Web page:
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Stephenson v. Bruno

United States District Court, D. Nebraska

November 12, 2014

ERIC D. STEPHENSON, Plaintiff,
v.
DAVID BRUNO, et al., Defendants.

MEMORANDUM AND ORDER

LYLE E. STROM, Senior District Judge.

This matter is before the Court on review of Eric Stephenson's complaint (Filing No. 1) and amended complaint (Filing No. 16) (together "complaints"). Stephenson was granted leave to proceed in forma pauperis in this matter. The Court now reviews the complaints in accordance with 28 U.S.C. § 1915(e). For the reasons discussed below, the Court finds Stephenson's complaints state a plausible excessive-force claim against three officers of the Lincoln Police Department ("LPD").

I. BACKGROUND

A. Summary of Complaint

Stephenson filed his complaint (Filing No. 1) pursuant to 28 U.S.C. § 1983 on May 12, 2014. He named the following individuals as the defendants: David Bruno, C.J. Roberts, LPD Officer D. Lind, and Deputy County Attorney Holly Parsley. The allegations in the complaint set forth that Bruno, acting as an investigator for the Nebraska Department of Health and Human Services ("DHHS"), took steps to remove Stephenson's five-wee-kold infant (hereinafter referred to by his initials, "M.S.") from Stephenson's care. On October 30, 2012, the Juvenile Court of Lancaster County, Nebraska, placed M.S. in the custody of DHHS. Thereafter, LPD officers forced their way into a motel room occupied by Stephenson, his girlfriend, and M.S. The officers forcibly removed M.S. from Stephenson's arms by placing Stephenson in a choke hold and twisting his arms. Stephenson later pled no contest to child abuse and was sentenced to 30 to 48 months imprisonment. In addition, his parental rights to M.S. were terminated.[1] (Filing No. 1 at CM/ECF pp. 2-7.)

Stephenson alleged in the complaint that Bruno falsely accused him of exposing M.S. to domestic violence and drug abuse, his investigation into the allegations of abuse were negligent, and he violated Stephenson's right to substantive due process. He also alleged that LPD officers violated his right to substantive due process by "induc[ing]" him to commit child abuse. Finally, he alleged LPD officers failed to read him his Miranda [2] rights following his arrest. (Filing No. 1 at CM/ECF pp. 8-9.)

B. Findings on Initial Review

The Court conducted an initial review of the complaint on August 18, 2014 (Filing No. 14), and determined Stephenson's substantive due process claims against Bruno and unnamed LPD officers failed to state a claim upon which relief could be granted. The Court determined Stephenson had failed to state a claim against Roberts and Lind because he had only listed their names in the caption of the complaint without alleging they were personally involved in any alleged misconduct. In addition, the Court determined Stephenson's claims against Parsley failed because they called into question the validity of Stephenson's conviction and because Parsley was entitled to prosecutorial immunity. Finally, the Court noted it lacked subject-matter jurisdiction to conduct appellate review of the Nebraska state courts' orders convicting Stephenson of child abuse and terminating his parental rights. ( See Filing No. 14 at CM/ECF pp. 6-9.)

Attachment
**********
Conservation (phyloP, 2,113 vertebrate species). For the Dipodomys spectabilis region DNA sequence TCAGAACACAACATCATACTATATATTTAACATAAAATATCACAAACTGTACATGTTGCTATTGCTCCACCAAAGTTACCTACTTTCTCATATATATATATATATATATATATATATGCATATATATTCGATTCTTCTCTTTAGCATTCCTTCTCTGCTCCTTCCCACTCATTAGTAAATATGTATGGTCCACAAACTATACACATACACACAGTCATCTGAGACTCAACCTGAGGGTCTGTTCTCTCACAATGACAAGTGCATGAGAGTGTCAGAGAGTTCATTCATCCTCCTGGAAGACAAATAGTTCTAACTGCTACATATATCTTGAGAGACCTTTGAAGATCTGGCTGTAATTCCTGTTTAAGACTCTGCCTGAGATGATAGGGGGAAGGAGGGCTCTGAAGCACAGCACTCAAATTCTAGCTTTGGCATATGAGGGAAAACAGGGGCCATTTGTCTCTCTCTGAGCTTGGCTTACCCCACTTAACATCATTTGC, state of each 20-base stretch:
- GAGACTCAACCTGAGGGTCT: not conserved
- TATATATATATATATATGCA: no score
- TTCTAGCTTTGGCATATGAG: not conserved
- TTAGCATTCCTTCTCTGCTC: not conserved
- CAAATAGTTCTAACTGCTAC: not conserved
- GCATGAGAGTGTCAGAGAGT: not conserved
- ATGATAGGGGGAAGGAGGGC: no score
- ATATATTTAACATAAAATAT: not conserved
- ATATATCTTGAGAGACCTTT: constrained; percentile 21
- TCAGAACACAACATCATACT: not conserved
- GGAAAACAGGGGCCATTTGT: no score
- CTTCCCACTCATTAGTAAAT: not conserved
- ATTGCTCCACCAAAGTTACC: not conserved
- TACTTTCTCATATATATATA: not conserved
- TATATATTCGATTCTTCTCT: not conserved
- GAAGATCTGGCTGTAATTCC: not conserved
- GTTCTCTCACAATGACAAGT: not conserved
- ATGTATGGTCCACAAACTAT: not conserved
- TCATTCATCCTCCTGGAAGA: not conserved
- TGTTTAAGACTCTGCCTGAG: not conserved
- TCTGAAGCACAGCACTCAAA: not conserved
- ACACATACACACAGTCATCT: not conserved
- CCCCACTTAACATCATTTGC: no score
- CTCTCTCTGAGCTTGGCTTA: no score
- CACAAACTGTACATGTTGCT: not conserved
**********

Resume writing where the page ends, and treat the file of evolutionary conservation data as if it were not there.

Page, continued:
The Court gave Stephenson 30 days in which to amend his complaint to clearly state a claim upon which relief may be granted against the defendants. (Filing No. 14 at CM/ECF pp. 6-9.) Stephenson filed an amended complaint (Filing No. 16) on October 29, 2014. Stephenson named the following individuals as the defendants in his amended complaint: Deputy County Attorney Holly Parsley, and LPD Officers Dustin Lind, Craig Price, Jacob Wilkinson, and Angela Morehouse.[3] (Filing No. 16 at CM/ECF p. 1.) Stephenson abandoned his claims against David Bruno and C.J. Roberts. ( See Filing No. 16 at CM/ECF p. 6.)

II. DISCUSSION

A. Claims Against Parsley

Stephenson's claims against Parsley may not proceed to service of process for the reasons discussed in the Court's Memorandum and Order dated August 18, 2014. ( See Filing No. 14 at CM/ECF pp. 8-9.) Specifically, the claims necessarily call into question the validity of Stephenson's conviction and are barred under Heck v. Humphrey, 512 U.S. 477 (1994). In addition, she is entitled to prosecutorial immunity because Stephenson alleges no facts against her that would fall outside of her duties in initiating and pursuing a criminal prosecution. See Brodnicki v. City of Omaha, 75 F.3d 1261, 1266 (8th Cir. 1996). Accordingly, Stephenson's claims against Parsley will be dismissed.

B. Claims for Violations of Miranda

Stephenson alleged LPD officers "failed to read him his Miranda rights." (Filing No. 16 at CM/ECF p. 5.) This is not a cognizable claim in a § 1983 action. Warren v. City of Lincoln, Nebraska, 864 F.2d 1436, 1442 (8th Cir.) (en banc), cert. denied, 490 U.S. 1091 (1989). "The remedy for [an] alleged Miranda violation is the exclusion from evidence of any compelled self-incrimination, not a civil rights action." Brock v. Logan Cnty. Sheriff's Dep't of Arkansas, 3 F.3d 1215, ...


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